Monster Catch

Published 12:12 pm Saturday, July 21, 2018

TUNIS – Danny Taylor always believed there are monster blue catfish in the Chowan River.

The Harrellsville native and current resident of Gates, employed by Ashton Lewis Lumber, now has the proof to back up his assumption.

Fishing this past Sunday (July 15) in the monthly Chowan Catfish Challenge based out of Tunis Landing, Taylor landed an 82.2 pounder, which of course was the winning catch at the event.

The catfish measured 56.5 inches in length and had a 34-inch girth.

According to John Kellet, the event’s tournament director and owner of Tunis Bait & Tackle, he believes Taylor’s catch stands as the biggest recorded catfish ever landed by rod and reel on the Chowan River.

“Blue catfish didn’t start moving into the Chowan River until about 23 years ago,” said Steve Grzanka, who manages the Northeastern NC Anglers Club and was on hand Sunday to capture Taylor’s moment with a photo. “I’ve seen bigger ones, but never got them to the boat …. yet. That fish during the winter weighs 100 pounds if I had to guess.”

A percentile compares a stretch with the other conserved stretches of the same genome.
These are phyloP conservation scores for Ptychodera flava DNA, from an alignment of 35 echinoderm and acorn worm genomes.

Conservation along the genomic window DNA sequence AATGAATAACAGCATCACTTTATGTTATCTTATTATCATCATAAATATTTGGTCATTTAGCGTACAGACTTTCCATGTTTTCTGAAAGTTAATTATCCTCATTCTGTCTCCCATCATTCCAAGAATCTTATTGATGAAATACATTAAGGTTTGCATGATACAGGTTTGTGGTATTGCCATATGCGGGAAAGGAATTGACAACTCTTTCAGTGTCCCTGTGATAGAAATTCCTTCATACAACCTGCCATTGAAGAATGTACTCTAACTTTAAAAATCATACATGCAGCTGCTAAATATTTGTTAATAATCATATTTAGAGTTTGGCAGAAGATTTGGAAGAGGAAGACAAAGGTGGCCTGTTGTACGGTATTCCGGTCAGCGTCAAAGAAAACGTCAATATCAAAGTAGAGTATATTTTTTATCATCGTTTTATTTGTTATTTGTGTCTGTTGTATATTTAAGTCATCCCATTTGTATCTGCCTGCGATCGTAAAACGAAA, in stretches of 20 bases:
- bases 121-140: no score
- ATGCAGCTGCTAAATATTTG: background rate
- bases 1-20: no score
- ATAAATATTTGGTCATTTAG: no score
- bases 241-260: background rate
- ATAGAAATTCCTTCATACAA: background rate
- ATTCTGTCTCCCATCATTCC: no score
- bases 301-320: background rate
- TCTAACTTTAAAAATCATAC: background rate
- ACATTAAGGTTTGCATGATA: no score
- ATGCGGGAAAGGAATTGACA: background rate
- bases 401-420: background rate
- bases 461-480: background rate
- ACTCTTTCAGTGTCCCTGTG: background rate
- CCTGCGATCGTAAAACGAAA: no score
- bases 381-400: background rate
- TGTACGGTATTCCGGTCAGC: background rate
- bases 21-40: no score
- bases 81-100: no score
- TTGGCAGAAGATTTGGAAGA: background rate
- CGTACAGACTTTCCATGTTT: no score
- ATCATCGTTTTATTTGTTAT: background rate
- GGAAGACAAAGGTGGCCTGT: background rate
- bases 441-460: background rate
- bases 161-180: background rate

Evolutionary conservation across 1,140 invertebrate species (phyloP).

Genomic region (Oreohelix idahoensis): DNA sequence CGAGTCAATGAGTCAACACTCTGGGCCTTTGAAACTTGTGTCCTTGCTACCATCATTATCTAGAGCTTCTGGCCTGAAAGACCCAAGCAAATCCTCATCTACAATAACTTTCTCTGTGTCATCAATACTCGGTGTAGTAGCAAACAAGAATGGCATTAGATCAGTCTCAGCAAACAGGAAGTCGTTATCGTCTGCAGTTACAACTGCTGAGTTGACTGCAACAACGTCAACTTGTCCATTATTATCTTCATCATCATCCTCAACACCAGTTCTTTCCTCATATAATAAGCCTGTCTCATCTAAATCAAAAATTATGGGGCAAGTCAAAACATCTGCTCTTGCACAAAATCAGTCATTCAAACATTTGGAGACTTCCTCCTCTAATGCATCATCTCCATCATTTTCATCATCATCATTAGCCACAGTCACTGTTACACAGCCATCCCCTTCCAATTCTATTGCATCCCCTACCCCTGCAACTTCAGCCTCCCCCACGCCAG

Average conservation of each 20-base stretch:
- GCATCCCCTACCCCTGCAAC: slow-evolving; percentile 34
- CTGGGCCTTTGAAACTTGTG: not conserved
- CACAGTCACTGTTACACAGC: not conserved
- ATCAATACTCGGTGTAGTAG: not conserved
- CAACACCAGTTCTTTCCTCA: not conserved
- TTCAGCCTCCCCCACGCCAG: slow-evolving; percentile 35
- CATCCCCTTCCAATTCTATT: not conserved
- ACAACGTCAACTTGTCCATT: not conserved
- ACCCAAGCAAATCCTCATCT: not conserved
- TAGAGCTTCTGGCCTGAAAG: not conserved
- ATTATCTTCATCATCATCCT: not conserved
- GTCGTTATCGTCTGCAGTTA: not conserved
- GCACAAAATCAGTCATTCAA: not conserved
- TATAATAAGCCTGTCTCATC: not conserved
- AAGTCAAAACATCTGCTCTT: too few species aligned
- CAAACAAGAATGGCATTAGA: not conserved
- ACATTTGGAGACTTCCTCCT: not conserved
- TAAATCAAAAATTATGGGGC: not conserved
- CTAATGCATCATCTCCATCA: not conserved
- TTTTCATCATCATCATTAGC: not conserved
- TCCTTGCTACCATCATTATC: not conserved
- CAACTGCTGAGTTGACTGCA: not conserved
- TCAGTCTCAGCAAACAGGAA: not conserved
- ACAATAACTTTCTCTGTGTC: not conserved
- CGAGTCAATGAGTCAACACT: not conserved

Using a Big Cat Fever rod and reel with cut bream and white perch as bait, Taylor said he hooked the fish shortly after the tournament’s 7 a.m. blast-off.

“It was the first bite I had that day,” Taylor said.

As things turned out it was his only bite of the day as he headed back to the dock with the monster cat safely onboard. It earned him the first place prize money ($200) awarded by the tournament.

“I was scared that I wouldn’t be able to get her in the boat,” said Taylor, who was fishing without a partner on Sunday. “When I finally got her alongside the boat and was ready to net her, she was so big that she broke my net….she was huge.”

After catching his breath for a moment, Taylor used a little ingenuity to get the fish in his boat.

“I reached in the water and grabbed her with my left hand while still holding the rod tight in my right hand,” he recalled. “I then let the rod go and grabbed her with both hands and pulled with every muscle I had. We both fell in the bottom of the boat. I was covered in slim, but I didn’t care.”

At that point, Taylor said he realized another fact…..the live well on his boat wasn’t large enough to accommodate the big catfish.

“That’s when I decided to head back to the dock. I called John on his cell to let him know what I had and they filled up the biggest holding tank they had,” Taylor noted. “They were all in awe when I got back and they saw the fish, and I was still in awe of what I had.”

He said the biggest blue catfish he previously caught in the Chowan River was a 37-pounder approximately eight or nine years ago. Taylor added that he regularly catches catfish there in the 20-to-30 pound range.

“There are some big cats in the Chowan; I’ve hooked a few in the past but couldn’t land them. They don’t count until you get ‘em in the boat,” he said.

Taylor noted the 82-pounder he hooked on Sunday morning was big when he felt the initial tug on his fishing line.